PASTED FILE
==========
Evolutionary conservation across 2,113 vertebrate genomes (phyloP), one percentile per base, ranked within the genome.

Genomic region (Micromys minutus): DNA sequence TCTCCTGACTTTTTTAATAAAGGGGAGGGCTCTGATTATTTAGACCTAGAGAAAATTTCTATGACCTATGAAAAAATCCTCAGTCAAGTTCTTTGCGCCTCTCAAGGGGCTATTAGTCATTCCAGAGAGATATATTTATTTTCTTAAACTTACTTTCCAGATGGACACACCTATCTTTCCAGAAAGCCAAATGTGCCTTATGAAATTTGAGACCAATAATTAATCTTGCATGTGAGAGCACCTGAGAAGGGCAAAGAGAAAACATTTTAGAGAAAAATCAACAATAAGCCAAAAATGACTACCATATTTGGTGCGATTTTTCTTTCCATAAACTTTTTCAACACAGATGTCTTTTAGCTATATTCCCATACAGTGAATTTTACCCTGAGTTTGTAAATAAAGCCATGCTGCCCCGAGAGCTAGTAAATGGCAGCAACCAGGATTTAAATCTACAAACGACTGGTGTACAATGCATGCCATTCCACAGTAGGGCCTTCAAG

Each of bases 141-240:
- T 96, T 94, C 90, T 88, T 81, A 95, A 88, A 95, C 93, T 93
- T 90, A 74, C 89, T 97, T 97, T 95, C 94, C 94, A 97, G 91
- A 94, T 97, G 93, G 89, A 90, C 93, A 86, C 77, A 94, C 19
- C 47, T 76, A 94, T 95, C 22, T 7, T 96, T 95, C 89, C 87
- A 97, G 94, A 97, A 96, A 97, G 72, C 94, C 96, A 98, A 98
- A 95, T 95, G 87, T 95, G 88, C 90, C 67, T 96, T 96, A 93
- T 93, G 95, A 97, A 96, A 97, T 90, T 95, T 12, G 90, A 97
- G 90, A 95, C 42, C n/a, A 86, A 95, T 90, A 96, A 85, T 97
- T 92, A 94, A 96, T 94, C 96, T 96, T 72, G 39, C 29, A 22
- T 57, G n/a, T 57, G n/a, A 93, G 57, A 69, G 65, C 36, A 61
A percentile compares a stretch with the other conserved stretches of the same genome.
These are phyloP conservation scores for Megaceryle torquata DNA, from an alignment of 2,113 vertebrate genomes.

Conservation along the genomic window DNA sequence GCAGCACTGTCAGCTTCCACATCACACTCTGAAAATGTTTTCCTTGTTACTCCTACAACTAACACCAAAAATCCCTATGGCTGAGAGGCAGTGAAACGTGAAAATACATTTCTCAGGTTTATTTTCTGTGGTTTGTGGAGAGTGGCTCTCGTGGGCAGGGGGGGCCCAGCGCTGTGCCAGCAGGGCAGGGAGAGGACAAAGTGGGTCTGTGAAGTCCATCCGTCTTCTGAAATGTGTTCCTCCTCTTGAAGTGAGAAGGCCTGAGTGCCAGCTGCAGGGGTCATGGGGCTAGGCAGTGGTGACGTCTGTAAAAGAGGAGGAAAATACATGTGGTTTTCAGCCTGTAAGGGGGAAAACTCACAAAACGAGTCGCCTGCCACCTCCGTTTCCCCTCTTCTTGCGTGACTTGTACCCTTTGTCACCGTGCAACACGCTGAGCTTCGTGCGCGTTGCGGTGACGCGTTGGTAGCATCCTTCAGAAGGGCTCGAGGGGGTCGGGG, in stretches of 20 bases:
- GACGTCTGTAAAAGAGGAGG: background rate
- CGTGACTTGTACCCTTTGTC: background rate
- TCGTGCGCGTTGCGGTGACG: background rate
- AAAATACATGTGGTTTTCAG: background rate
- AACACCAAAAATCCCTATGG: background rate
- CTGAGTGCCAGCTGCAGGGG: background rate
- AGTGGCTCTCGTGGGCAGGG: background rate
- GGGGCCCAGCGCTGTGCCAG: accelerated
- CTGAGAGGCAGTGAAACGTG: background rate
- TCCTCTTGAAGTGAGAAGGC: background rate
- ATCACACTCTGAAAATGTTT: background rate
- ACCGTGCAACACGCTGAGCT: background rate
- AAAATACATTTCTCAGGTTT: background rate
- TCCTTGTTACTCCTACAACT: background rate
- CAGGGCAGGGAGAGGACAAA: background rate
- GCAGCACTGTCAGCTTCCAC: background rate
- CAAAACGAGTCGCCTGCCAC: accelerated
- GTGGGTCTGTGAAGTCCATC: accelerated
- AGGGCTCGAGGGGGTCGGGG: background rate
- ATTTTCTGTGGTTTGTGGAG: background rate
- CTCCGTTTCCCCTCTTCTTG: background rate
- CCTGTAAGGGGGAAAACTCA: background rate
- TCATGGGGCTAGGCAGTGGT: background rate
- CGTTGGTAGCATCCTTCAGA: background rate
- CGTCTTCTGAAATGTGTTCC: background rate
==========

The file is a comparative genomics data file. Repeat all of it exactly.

Evolutionary conservation across 2,113 vertebrate genomes (phyloP), one percentile per base, ranked within the genome.

Genomic region (Micromys minutus): DNA sequence TCTCCTGACTTTTTTAATAAAGGGGAGGGCTCTGATTATTTAGACCTAGAGAAAATTTCTATGACCTATGAAAAAATCCTCAGTCAAGTTCTTTGCGCCTCTCAAGGGGCTATTAGTCATTCCAGAGAGATATATTTATTTTCTTAAACTTACTTTCCAGATGGACACACCTATCTTTCCAGAAAGCCAAATGTGCCTTATGAAATTTGAGACCAATAATTAATCTTGCATGTGAGAGCACCTGAGAAGGGCAAAGAGAAAACATTTTAGAGAAAAATCAACAATAAGCCAAAAATGACTACCATATTTGGTGCGATTTTTCTTTCCATAAACTTTTTCAACACAGATGTCTTTTAGCTATATTCCCATACAGTGAATTTTACCCTGAGTTTGTAAATAAAGCCATGCTGCCCCGAGAGCTAGTAAATGGCAGCAACCAGGATTTAAATCTACAAACGACTGGTGTACAATGCATGCCATTCCACAGTAGGGCCTTCAAG

Each of bases 141-240:
- T 96, T 94, C 90, T 88, T 81, A 95, A 88, A 95, C 93, T 93
- T 90, A 74, C 89, T 97, T 97, T 95, C 94, C 94, A 97, G 91
- A 94, T 97, G 93, G 89, A 90, C 93, A 86, C 77, A 94, C 19
- C 47, T 76, A 94, T 95, C 22, T 7, T 96, T 95, C 89, C 87
- A 97, G 94, A 97, A 96, A 97, G 72, C 94, C 96, A 98, A 98
- A 95, T 95, G 87, T 95, G 88, C 90, C 67, T 96, T 96, A 93
- T 93, G 95, A 97, A 96, A 97, T 90, T 95, T 12, G 90, A 97
- G 90, A 95, C 42, C n/a, A 86, A 95, T 90, A 96, A 85, T 97
- T 92, A 94, A 96, T 94, C 96, T 96, T 72, G 39, C 29, A 22
- T 57, G n/a, T 57, G n/a, A 93, G 57, A 69, G 65, C 36, A 61
A percentile compares a stretch with the other conserved stretches of the same genome.
These are phyloP conservation scores for Megaceryle torquata DNA, from an alignment of 2,113 vertebrate genomes.

Conservation along the genomic window DNA sequence GCAGCACTGTCAGCTTCCACATCACACTCTGAAAATGTTTTCCTTGTTACTCCTACAACTAACACCAAAAATCCCTATGGCTGAGAGGCAGTGAAACGTGAAAATACATTTCTCAGGTTTATTTTCTGTGGTTTGTGGAGAGTGGCTCTCGTGGGCAGGGGGGGCCCAGCGCTGTGCCAGCAGGGCAGGGAGAGGACAAAGTGGGTCTGTGAAGTCCATCCGTCTTCTGAAATGTGTTCCTCCTCTTGAAGTGAGAAGGCCTGAGTGCCAGCTGCAGGGGTCATGGGGCTAGGCAGTGGTGACGTCTGTAAAAGAGGAGGAAAATACATGTGGTTTTCAGCCTGTAAGGGGGAAAACTCACAAAACGAGTCGCCTGCCACCTCCGTTTCCCCTCTTCTTGCGTGACTTGTACCCTTTGTCACCGTGCAACACGCTGAGCTTCGTGCGCGTTGCGGTGACGCGTTGGTAGCATCCTTCAGAAGGGCTCGAGGGGGTCGGGG, in stretches of 20 bases:
- GACGTCTGTAAAAGAGGAGG: background rate
- CGTGACTTGTACCCTTTGTC: background rate
- TCGTGCGCGTTGCGGTGACG: background rate
- AAAATACATGTGGTTTTCAG: background rate
- AACACCAAAAATCCCTATGG: background rate
- CTGAGTGCCAGCTGCAGGGG: background rate
- AGTGGCTCTCGTGGGCAGGG: background rate
- GGGGCCCAGCGCTGTGCCAG: accelerated
- CTGAGAGGCAGTGAAACGTG: background rate
- TCCTCTTGAAGTGAGAAGGC: background rate
- ATCACACTCTGAAAATGTTT: background rate
- ACCGTGCAACACGCTGAGCT: background rate
- AAAATACATTTCTCAGGTTT: background rate
- TCCTTGTTACTCCTACAACT: background rate
- CAGGGCAGGGAGAGGACAAA: background rate
- GCAGCACTGTCAGCTTCCAC: background rate
- CAAAACGAGTCGCCTGCCAC: accelerated
- GTGGGTCTGTGAAGTCCATC: accelerated
- AGGGCTCGAGGGGGTCGGGG: background rate
- ATTTTCTGTGGTTTGTGGAG: background rate
- CTCCGTTTCCCCTCTTCTTG: background rate
- CCTGTAAGGGGGAAAACTCA: background rate
- TCATGGGGCTAGGCAGTGGT: background rate
- CGTTGGTAGCATCCTTCAGA: background rate
- CGTCTTCTGAAATGTGTTCC: background rate